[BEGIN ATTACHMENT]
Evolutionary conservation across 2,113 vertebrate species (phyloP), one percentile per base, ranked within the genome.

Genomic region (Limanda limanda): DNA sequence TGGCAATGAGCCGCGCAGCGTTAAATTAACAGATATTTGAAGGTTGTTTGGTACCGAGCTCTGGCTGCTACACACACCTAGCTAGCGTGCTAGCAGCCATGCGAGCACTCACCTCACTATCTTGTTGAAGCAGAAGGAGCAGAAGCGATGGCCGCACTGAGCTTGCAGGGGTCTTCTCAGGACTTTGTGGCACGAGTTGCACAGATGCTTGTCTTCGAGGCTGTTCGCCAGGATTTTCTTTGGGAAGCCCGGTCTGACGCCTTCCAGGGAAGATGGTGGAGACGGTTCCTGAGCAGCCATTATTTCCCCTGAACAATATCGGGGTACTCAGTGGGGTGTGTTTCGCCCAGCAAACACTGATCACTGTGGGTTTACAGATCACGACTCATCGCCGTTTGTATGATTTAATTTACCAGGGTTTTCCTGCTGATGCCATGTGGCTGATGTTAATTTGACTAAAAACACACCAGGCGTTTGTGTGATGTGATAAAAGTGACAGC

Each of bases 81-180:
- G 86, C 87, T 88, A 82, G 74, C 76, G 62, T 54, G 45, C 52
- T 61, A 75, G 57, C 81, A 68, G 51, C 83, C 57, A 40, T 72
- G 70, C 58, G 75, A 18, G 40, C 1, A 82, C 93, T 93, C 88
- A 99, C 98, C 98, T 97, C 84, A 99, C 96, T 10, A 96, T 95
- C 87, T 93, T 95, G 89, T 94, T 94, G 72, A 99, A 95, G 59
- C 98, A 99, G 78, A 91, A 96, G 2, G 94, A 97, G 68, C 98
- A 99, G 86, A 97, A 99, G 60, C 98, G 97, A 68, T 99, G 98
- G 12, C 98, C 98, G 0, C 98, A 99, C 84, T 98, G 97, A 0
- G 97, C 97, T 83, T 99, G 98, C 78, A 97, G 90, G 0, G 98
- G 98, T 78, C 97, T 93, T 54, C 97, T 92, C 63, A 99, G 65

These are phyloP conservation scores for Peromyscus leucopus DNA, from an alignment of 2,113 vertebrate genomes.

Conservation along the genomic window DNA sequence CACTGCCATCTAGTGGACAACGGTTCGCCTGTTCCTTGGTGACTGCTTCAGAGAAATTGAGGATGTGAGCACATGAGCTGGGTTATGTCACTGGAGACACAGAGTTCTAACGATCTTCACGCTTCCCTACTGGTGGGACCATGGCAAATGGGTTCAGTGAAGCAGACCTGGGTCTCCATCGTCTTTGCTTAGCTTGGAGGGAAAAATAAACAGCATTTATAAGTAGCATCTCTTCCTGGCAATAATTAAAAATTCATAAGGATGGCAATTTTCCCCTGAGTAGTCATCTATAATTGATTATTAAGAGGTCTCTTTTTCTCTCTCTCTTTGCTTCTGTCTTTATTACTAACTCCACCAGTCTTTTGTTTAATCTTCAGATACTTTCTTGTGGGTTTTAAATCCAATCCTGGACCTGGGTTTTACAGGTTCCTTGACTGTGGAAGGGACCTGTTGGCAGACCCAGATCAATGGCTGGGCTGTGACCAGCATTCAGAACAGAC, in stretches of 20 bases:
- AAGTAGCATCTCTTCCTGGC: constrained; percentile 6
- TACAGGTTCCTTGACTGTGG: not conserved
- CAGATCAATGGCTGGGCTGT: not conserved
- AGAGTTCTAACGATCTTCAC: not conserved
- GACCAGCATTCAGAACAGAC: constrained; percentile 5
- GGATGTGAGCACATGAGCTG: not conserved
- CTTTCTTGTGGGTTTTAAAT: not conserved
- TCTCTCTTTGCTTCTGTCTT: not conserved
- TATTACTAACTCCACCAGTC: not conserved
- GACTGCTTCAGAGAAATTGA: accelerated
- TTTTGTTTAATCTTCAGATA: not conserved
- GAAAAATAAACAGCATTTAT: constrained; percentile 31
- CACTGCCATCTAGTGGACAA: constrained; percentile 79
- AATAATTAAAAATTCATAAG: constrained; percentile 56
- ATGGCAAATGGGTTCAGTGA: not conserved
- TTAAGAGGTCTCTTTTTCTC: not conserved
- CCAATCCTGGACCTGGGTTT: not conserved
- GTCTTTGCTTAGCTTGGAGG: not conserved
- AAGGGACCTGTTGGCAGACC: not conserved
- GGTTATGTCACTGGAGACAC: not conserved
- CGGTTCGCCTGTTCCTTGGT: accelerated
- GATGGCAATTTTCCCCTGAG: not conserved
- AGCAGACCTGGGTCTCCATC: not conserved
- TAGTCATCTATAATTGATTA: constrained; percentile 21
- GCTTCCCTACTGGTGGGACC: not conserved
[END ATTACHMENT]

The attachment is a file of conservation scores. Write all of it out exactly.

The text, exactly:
Evolutionary conservation across 2,113 vertebrate species (phyloP), one percentile per base, ranked within the genome.

Genomic region (Limanda limanda): DNA sequence TGGCAATGAGCCGCGCAGCGTTAAATTAACAGATATTTGAAGGTTGTTTGGTACCGAGCTCTGGCTGCTACACACACCTAGCTAGCGTGCTAGCAGCCATGCGAGCACTCACCTCACTATCTTGTTGAAGCAGAAGGAGCAGAAGCGATGGCCGCACTGAGCTTGCAGGGGTCTTCTCAGGACTTTGTGGCACGAGTTGCACAGATGCTTGTCTTCGAGGCTGTTCGCCAGGATTTTCTTTGGGAAGCCCGGTCTGACGCCTTCCAGGGAAGATGGTGGAGACGGTTCCTGAGCAGCCATTATTTCCCCTGAACAATATCGGGGTACTCAGTGGGGTGTGTTTCGCCCAGCAAACACTGATCACTGTGGGTTTACAGATCACGACTCATCGCCGTTTGTATGATTTAATTTACCAGGGTTTTCCTGCTGATGCCATGTGGCTGATGTTAATTTGACTAAAAACACACCAGGCGTTTGTGTGATGTGATAAAAGTGACAGC

Each of bases 81-180:
- G 86, C 87, T 88, A 82, G 74, C 76, G 62, T 54, G 45, C 52
- T 61, A 75, G 57, C 81, A 68, G 51, C 83, C 57, A 40, T 72
- G 70, C 58, G 75, A 18, G 40, C 1, A 82, C 93, T 93, C 88
- A 99, C 98, C 98, T 97, C 84, A 99, C 96, T 10, A 96, T 95
- C 87, T 93, T 95, G 89, T 94, T 94, G 72, A 99, A 95, G 59
- C 98, A 99, G 78, A 91, A 96, G 2, G 94, A 97, G 68, C 98
- A 99, G 86, A 97, A 99, G 60, C 98, G 97, A 68, T 99, G 98
- G 12, C 98, C 98, G 0, C 98, A 99, C 84, T 98, G 97, A 0
- G 97, C 97, T 83, T 99, G 98, C 78, A 97, G 90, G 0, G 98
- G 98, T 78, C 97, T 93, T 54, C 97, T 92, C 63, A 99, G 65

These are phyloP conservation scores for Peromyscus leucopus DNA, from an alignment of 2,113 vertebrate genomes.

Conservation along the genomic window DNA sequence CACTGCCATCTAGTGGACAACGGTTCGCCTGTTCCTTGGTGACTGCTTCAGAGAAATTGAGGATGTGAGCACATGAGCTGGGTTATGTCACTGGAGACACAGAGTTCTAACGATCTTCACGCTTCCCTACTGGTGGGACCATGGCAAATGGGTTCAGTGAAGCAGACCTGGGTCTCCATCGTCTTTGCTTAGCTTGGAGGGAAAAATAAACAGCATTTATAAGTAGCATCTCTTCCTGGCAATAATTAAAAATTCATAAGGATGGCAATTTTCCCCTGAGTAGTCATCTATAATTGATTATTAAGAGGTCTCTTTTTCTCTCTCTCTTTGCTTCTGTCTTTATTACTAACTCCACCAGTCTTTTGTTTAATCTTCAGATACTTTCTTGTGGGTTTTAAATCCAATCCTGGACCTGGGTTTTACAGGTTCCTTGACTGTGGAAGGGACCTGTTGGCAGACCCAGATCAATGGCTGGGCTGTGACCAGCATTCAGAACAGAC, in stretches of 20 bases:
- AAGTAGCATCTCTTCCTGGC: constrained; percentile 6
- TACAGGTTCCTTGACTGTGG: not conserved
- CAGATCAATGGCTGGGCTGT: not conserved
- AGAGTTCTAACGATCTTCAC: not conserved
- GACCAGCATTCAGAACAGAC: constrained; percentile 5
- GGATGTGAGCACATGAGCTG: not conserved
- CTTTCTTGTGGGTTTTAAAT: not conserved
- TCTCTCTTTGCTTCTGTCTT: not conserved
- TATTACTAACTCCACCAGTC: not conserved
- GACTGCTTCAGAGAAATTGA: accelerated
- TTTTGTTTAATCTTCAGATA: not conserved
- GAAAAATAAACAGCATTTAT: constrained; percentile 31
- CACTGCCATCTAGTGGACAA: constrained; percentile 79
- AATAATTAAAAATTCATAAG: constrained; percentile 56
- ATGGCAAATGGGTTCAGTGA: not conserved
- TTAAGAGGTCTCTTTTTCTC: not conserved
- CCAATCCTGGACCTGGGTTT: not conserved
- GTCTTTGCTTAGCTTGGAGG: not conserved
- AAGGGACCTGTTGGCAGACC: not conserved
- GGTTATGTCACTGGAGACAC: not conserved
- CGGTTCGCCTGTTCCTTGGT: accelerated
- GATGGCAATTTTCCCCTGAG: not conserved
- AGCAGACCTGGGTCTCCATC: not conserved
- TAGTCATCTATAATTGATTA: constrained; percentile 21
- GCTTCCCTACTGGTGGGACC: not conserved